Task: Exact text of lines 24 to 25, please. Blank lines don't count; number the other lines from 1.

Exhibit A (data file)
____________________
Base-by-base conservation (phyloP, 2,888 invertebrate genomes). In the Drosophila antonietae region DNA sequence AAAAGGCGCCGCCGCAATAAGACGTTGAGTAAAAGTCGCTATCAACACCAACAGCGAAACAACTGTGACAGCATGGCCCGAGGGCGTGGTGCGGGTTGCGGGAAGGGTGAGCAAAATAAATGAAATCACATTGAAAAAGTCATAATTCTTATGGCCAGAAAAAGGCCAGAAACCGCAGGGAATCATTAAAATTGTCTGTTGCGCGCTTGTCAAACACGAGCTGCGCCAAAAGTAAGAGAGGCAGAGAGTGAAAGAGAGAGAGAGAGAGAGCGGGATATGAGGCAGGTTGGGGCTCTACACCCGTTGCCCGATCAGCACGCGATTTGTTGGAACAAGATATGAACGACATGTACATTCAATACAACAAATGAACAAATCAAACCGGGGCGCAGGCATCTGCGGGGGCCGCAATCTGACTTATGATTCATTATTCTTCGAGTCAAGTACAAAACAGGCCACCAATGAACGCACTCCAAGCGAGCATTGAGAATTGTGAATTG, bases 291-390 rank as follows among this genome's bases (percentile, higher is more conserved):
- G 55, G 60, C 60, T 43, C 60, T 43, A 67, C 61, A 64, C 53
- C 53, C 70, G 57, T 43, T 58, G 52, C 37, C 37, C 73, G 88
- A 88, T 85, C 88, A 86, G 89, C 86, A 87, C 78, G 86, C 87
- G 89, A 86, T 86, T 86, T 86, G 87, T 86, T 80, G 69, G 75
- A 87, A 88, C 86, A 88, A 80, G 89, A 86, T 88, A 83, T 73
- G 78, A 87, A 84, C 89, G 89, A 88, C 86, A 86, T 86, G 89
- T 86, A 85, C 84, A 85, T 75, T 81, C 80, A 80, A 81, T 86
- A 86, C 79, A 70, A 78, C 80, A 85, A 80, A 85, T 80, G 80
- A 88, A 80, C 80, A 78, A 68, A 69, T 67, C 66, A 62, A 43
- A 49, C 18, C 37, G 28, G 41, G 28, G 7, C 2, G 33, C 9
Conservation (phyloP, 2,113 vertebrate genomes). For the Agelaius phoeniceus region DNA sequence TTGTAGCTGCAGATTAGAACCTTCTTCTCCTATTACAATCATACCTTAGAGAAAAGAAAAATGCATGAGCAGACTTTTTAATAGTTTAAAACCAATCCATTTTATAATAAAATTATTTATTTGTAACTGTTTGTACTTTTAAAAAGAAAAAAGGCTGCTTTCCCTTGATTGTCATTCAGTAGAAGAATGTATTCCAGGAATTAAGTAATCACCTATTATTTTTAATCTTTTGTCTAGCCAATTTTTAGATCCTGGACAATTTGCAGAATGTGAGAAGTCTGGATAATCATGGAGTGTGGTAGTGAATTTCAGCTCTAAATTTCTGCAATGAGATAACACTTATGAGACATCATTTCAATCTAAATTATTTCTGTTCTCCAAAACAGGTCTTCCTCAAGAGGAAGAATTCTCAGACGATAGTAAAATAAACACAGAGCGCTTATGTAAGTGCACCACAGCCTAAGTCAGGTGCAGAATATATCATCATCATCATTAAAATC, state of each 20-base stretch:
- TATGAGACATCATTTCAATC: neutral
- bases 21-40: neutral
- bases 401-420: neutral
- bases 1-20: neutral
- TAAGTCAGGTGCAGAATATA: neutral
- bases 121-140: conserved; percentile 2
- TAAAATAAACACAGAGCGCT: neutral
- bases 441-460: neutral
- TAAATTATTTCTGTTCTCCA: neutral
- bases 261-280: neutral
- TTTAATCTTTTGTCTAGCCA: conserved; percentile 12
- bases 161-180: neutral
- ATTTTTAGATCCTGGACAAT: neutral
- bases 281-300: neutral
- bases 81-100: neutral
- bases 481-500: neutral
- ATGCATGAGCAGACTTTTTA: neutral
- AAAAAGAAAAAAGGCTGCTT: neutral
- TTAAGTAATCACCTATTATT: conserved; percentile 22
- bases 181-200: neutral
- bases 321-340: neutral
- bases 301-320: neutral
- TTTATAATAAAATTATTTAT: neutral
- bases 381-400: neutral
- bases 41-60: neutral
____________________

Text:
- bases 161-180: neutral
- ATTTTTAGATCCTGGACAAT: neutral